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Here's our newest and my current favorite Jolly Roger bot. His name is Ox-Gut McGee and he has a few new surprises for the telemarketers. In this call, a telemarketer is trying to convince us that we have $2600 in "vacation credits" with a travel agent and we're about to lose all this credit if we don't act now. Naturally, the goal is to get some payment information from us so we can hold this incredible vacation. It breaks my heart that this scam is so effective. We at Jolly Roger Telephone are intercepting as many of these calls as we can, engaging the telemarketers with bots, and wasting as much of their time as possible.
As with all of our bots, Ox-Gut uses IBM Watson to process the speech from the telemarketers. We have found that IBM provides the best speech recognition for low-fidelity telephone calls, and it sure was effective for this particular call. The telemarketer was getting impatient and ready to hang up several times, but Ox-Gut sucked her back into the conversation. Also, I was able to isolate and enhance the inbound audio so we can hear a quiet conversation between the telemarketer and her supervisor.
Federal Communications Commission officials say Adrian Abramovich of Florida made as many as a million illegal telemarketing calls a days, at times using lines reserved for hospital emergencies. FCC Chairman Ajit Pai said at a hearing yesterday, “This scheme was particularly abhorrent because, given its breadth, it appears to have substantially disrupted the operations of an emergency medical paging provider. It did this by slowing down and potentially disabling its network. Pagers may be low-tech, but for doctors, these devices are simple and dependable standbys.”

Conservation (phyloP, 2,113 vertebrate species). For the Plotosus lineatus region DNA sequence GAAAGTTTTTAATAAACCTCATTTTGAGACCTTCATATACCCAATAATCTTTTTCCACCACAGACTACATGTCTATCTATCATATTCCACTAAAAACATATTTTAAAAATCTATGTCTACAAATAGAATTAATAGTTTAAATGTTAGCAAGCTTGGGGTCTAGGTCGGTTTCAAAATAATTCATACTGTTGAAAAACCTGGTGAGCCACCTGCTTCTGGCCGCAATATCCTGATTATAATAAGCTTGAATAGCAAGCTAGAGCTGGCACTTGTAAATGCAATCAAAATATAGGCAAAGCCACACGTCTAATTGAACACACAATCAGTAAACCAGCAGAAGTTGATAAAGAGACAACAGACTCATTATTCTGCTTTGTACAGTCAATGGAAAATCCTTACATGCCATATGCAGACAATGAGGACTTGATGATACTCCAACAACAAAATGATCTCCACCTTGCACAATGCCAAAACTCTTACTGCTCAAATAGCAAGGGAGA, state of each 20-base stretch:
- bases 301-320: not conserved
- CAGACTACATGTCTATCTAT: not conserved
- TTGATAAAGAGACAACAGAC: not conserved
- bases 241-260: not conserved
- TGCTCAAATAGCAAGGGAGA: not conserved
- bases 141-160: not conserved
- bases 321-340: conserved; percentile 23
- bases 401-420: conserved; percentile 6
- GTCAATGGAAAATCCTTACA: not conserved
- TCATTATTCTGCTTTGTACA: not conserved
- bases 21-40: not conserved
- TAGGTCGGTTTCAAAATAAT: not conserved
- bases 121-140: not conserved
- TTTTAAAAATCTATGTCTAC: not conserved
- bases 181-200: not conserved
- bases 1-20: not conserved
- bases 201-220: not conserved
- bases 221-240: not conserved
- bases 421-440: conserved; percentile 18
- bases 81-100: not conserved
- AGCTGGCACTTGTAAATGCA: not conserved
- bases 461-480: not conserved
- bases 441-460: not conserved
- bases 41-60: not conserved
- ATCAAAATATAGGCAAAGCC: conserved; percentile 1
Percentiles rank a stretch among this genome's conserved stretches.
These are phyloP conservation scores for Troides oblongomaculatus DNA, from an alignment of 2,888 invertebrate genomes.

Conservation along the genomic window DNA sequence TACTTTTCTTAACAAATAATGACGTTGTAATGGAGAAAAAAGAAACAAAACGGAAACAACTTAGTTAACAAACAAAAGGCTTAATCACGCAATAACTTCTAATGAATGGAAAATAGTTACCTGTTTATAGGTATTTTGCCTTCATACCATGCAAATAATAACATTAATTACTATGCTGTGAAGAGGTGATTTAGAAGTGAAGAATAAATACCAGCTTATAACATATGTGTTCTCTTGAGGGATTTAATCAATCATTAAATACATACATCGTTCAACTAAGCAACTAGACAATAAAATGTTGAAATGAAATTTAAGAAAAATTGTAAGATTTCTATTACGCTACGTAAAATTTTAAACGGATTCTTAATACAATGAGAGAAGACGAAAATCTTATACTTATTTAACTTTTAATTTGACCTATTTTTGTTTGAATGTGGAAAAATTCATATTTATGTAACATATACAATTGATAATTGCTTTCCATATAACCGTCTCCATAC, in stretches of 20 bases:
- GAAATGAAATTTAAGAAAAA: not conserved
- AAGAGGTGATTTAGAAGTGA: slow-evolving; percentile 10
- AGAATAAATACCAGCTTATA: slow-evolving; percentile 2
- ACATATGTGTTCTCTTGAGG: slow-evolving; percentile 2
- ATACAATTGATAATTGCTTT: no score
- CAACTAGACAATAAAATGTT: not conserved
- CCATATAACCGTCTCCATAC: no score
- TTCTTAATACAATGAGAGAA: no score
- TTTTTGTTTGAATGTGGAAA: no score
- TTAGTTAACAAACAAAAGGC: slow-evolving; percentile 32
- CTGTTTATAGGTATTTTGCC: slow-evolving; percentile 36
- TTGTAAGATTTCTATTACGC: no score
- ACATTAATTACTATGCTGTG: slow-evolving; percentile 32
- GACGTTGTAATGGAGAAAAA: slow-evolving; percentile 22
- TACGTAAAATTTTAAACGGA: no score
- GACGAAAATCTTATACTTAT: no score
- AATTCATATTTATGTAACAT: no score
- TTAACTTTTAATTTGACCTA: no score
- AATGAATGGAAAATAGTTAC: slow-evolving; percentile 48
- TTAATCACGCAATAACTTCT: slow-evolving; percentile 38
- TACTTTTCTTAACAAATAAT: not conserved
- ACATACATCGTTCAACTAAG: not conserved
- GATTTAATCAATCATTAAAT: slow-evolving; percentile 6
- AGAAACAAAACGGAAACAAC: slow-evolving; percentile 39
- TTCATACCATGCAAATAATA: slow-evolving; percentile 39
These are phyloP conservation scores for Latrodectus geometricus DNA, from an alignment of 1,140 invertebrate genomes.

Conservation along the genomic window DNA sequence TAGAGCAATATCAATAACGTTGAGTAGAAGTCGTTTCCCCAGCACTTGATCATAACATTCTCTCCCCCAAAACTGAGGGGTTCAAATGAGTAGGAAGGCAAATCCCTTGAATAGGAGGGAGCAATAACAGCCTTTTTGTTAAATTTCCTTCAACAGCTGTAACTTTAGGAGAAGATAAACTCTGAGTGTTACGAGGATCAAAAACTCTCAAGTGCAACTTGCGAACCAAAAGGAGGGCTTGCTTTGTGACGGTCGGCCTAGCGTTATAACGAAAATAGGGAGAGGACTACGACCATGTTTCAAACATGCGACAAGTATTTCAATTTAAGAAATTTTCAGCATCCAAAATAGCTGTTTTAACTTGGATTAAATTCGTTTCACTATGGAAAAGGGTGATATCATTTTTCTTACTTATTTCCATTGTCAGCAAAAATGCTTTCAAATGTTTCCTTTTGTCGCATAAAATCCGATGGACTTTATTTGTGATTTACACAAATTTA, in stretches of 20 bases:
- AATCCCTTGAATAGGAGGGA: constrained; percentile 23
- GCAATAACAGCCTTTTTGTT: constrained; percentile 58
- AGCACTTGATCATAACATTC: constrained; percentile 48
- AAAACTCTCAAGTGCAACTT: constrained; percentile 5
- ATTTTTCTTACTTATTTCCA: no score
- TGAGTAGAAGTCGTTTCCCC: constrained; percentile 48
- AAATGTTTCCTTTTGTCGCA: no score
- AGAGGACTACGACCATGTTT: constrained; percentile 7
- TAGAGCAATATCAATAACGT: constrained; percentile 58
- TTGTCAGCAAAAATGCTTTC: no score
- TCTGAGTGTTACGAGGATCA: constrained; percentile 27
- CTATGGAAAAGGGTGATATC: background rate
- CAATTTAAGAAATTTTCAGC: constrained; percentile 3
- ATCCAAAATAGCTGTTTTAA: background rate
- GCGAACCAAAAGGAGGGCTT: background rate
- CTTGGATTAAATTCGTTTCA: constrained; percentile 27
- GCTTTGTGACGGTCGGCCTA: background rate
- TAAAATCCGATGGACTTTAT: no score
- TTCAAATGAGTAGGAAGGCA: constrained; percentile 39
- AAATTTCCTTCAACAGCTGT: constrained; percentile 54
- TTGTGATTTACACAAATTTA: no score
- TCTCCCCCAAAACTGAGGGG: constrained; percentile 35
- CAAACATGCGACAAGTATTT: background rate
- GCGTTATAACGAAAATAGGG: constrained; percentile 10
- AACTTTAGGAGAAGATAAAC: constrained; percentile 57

From Miami New Times:
According to complaints sent to the FCC, homeowners have said for years that robocalls have been trying to get them to sign up for fake free trips or vacations. The robocalls would tell the victims to "press 1" to hear more about exclusive vacation deals with companies such as TripAdvisor, Expedia, Hilton, and Marriott and then route anyone who fell for the scam to a call center, where the perpetrators would try to hook gullible customers into buying time-shares that had nothing to do with those companies.